Executive overseeing Metropolis development in downtown L.A. resigns

I-Fei Chang, chief executive of Greenland USA, looks over the site of its $1-billion Metropolis Los Angeles hotel, condo and shopping complex last year. The company said she has resigned for “personal reasons.”
I-Fei Chang, chief executive of Greenland USA, looks over the site of its $1-billion Metropolis Los Angeles hotel, condo and shopping complex last year. The company said she has resigned for “personal reasons.”
(Allen J. Schaben / Los Angeles Times)

I-Fei Chang, who has steered the $1-billion Metropolis project set to alter the Los Angeles skyline, has suddenly resigned from the Chinese company building the hotel, condo and shopping complex.

The U.S. arm of Shanghai-based Greenland Group said Chang — who established a reputation as an aggressive developer as she pushed the massive project near Staples Center forward at a fast pace — departed as the subsidiary’s chief executive for “personal reasons.”

“I’ve always been driven by the excitement of new beginnings and am incredibly proud of what the team has accomplished,” Chang said in a statement released by Greenland. “As I look to the future, I hope to help others break new ground.” Chang, who also oversaw an even larger $4.6-billion mixed-use project in Brooklyn, did not respond to requests for comment.


Gang Hu, a former executive vice president and a founding member of the company’s U.S. subsidiary, Greenland USA, will replace Chang.

He will be based in New York, but will travel often to L.A., Greenland spokeswoman Cecilia Fan said.

Hu was not available for an interview, Fan said.

The Metropolis project will feature more than 1,500 condominiums, 350 hotel rooms and retail in four towers along the 110 Freeway.

Greenland is also working with the city and business leaders to create Avenue of the Angels, a pedestrian thoroughfare with shops, restaurants and bars intended to link downtown’s South Park neighborhood with the financial district. It would pass by Metropolis.

In an unusual move, Chang had construction underway on both phases of the project at once: a first phase with an 18-story, 350-room hotel and a 38-story, 308-unit condo tower, and a second phase with two high-rises totaling about 1,200 condos.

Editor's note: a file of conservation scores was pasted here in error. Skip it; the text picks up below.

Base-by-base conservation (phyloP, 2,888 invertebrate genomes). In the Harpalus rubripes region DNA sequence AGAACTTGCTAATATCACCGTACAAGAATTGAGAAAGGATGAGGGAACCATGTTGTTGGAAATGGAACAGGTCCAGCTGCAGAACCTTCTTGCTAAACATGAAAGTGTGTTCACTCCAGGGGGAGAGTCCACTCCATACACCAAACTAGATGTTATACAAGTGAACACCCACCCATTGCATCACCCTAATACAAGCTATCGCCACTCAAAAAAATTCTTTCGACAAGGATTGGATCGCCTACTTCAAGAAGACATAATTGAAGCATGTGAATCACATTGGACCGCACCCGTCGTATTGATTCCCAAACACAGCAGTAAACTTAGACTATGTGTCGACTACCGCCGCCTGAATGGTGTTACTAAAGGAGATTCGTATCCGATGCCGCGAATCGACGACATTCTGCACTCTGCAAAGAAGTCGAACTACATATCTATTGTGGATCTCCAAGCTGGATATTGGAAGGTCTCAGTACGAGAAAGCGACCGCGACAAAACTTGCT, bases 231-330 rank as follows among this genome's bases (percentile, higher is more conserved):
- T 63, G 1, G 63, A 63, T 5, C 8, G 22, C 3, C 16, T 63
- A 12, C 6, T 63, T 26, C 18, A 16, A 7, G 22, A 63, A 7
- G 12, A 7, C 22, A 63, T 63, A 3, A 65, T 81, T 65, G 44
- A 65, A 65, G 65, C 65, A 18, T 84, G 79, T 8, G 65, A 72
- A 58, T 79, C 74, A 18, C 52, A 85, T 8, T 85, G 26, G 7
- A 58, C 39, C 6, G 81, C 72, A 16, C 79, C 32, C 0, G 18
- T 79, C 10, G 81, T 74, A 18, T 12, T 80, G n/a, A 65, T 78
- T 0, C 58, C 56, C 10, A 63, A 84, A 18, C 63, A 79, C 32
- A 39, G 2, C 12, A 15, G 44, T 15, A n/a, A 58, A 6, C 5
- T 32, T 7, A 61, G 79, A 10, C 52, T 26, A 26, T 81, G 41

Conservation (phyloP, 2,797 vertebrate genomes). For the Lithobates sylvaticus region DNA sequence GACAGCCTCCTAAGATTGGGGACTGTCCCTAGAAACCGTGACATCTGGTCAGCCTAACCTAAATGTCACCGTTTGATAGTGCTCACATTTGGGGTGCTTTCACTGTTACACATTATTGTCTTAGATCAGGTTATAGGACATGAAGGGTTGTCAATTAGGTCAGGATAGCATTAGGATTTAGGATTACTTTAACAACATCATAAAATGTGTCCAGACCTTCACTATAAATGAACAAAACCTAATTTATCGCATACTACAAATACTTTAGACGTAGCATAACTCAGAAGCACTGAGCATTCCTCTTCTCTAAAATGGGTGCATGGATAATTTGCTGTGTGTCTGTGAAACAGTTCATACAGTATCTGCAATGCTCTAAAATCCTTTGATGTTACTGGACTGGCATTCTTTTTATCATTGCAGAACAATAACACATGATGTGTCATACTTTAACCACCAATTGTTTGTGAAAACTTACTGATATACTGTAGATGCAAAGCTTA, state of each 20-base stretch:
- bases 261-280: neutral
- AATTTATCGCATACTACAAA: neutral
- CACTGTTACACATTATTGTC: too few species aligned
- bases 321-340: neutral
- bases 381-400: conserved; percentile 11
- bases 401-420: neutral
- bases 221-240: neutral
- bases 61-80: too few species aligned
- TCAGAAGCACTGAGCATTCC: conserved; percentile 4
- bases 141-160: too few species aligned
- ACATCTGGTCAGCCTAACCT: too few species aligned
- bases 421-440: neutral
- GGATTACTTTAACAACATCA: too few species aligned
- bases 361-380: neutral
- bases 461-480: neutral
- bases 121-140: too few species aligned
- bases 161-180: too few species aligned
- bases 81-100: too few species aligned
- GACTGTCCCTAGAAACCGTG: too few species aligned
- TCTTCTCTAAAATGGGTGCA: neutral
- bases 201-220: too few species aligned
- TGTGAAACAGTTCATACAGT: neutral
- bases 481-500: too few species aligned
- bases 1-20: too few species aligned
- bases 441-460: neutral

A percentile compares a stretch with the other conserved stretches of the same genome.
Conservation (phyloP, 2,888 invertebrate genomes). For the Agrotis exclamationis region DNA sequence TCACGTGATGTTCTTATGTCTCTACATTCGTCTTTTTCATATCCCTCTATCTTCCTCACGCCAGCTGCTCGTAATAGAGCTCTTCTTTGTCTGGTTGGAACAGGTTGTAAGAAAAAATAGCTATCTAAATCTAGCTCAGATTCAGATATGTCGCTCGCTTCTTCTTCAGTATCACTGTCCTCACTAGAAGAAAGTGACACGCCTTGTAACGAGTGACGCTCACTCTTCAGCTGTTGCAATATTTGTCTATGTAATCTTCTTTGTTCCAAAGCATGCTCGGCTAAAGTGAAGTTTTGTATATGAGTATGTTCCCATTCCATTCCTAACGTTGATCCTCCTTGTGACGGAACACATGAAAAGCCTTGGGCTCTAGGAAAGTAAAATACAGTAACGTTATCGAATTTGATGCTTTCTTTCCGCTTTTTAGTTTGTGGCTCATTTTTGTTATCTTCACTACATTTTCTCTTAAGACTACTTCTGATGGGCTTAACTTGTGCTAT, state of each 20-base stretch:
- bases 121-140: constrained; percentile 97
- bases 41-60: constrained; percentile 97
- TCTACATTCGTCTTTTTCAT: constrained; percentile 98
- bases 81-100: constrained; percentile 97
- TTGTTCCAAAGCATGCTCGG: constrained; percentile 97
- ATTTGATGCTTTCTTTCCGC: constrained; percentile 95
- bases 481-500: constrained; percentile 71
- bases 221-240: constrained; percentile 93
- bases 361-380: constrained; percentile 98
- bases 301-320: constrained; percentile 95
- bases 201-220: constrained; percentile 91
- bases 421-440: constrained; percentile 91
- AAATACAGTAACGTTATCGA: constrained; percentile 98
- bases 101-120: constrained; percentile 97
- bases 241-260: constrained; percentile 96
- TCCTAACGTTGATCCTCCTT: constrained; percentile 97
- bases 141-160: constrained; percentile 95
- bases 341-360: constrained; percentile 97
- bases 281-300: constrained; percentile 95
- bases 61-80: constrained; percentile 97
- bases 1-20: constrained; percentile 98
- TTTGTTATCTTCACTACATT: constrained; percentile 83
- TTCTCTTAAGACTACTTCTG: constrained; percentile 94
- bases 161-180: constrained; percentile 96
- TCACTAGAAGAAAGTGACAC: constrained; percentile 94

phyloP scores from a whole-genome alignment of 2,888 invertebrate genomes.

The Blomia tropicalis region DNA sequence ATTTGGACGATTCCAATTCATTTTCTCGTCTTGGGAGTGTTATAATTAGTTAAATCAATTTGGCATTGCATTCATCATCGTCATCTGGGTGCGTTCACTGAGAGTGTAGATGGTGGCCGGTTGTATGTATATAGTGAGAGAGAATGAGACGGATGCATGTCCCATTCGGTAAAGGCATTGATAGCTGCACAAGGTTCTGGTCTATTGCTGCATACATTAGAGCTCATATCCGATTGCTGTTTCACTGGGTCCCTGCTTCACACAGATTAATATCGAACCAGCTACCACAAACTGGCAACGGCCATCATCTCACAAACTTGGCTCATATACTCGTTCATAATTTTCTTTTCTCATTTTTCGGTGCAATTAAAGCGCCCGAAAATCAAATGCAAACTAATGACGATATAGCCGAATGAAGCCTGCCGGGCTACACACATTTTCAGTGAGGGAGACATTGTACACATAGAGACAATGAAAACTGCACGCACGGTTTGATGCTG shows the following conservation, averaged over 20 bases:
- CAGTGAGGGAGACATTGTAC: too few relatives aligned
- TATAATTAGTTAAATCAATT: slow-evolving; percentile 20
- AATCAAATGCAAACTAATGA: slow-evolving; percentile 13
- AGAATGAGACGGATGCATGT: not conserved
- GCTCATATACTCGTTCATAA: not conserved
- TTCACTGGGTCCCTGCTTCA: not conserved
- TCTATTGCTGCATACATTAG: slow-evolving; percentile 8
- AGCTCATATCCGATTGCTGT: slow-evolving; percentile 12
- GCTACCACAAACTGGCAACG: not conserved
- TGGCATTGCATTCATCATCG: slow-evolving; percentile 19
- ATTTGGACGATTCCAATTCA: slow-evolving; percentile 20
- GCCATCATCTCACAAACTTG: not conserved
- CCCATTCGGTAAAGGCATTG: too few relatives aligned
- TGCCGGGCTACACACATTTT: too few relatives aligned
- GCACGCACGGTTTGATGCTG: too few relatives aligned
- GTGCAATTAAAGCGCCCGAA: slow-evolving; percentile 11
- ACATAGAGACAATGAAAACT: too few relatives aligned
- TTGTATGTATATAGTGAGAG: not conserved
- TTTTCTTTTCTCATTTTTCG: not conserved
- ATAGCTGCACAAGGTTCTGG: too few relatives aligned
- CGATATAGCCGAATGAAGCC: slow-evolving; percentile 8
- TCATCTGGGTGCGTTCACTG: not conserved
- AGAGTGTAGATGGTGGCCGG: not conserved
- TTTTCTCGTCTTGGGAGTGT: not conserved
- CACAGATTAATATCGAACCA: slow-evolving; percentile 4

Last year, at the groundbreaking ceremony for the complex, she boldly declared that the four enormous buildings would go up “fast.” The first phase is scheduled to be completed late next year and the second in 2018.


It was a promise that some developers dismissed as the naive statement of a newcomer unfamiliar with America’s dreaded permitting process.

But the six-acre parcel, which sat barren as successive real estate busts derailed the promised “city within a city,” is now a hub of activity.

Greenland issued a statement Wednesday that the projects will proceed “without delay.” Fan said 65% of the condo units in the first phase have committed buyers.

Downtown real estate agent Kerry Marsico said that even if Greenland misses its 2016 and 2018 timelines, they’re unlikely to face much competition, because developers have been focused on apartments, not for-sale units.

“The demand is intense and there is just not supply,” he said.

A Taiwan native with a Yale architecture degree, Chang started her career in Japan during its last real estate boom, before getting involved with large-scale projects in China. Greenland Group’s chairman eventually tapped her to run the firm’s U.S. mega projects, including the dormant Metropolis site that the company scooped up for nearly $150 million last year.

Chang, who lived in a rented apartment overlooking the Metropolis site while in Los Angeles, told The Times earlier this year that developers and city leaders should act while momentum downtown is strong.


“We need to bring in more believers and really move city development and create more jobs,” she said.

Chang told Bloomberg News in an interview this week that she planned to work as a consultant with other companies, perhaps start-ups, looking to move into new markets.

Twitter: @khouriandrew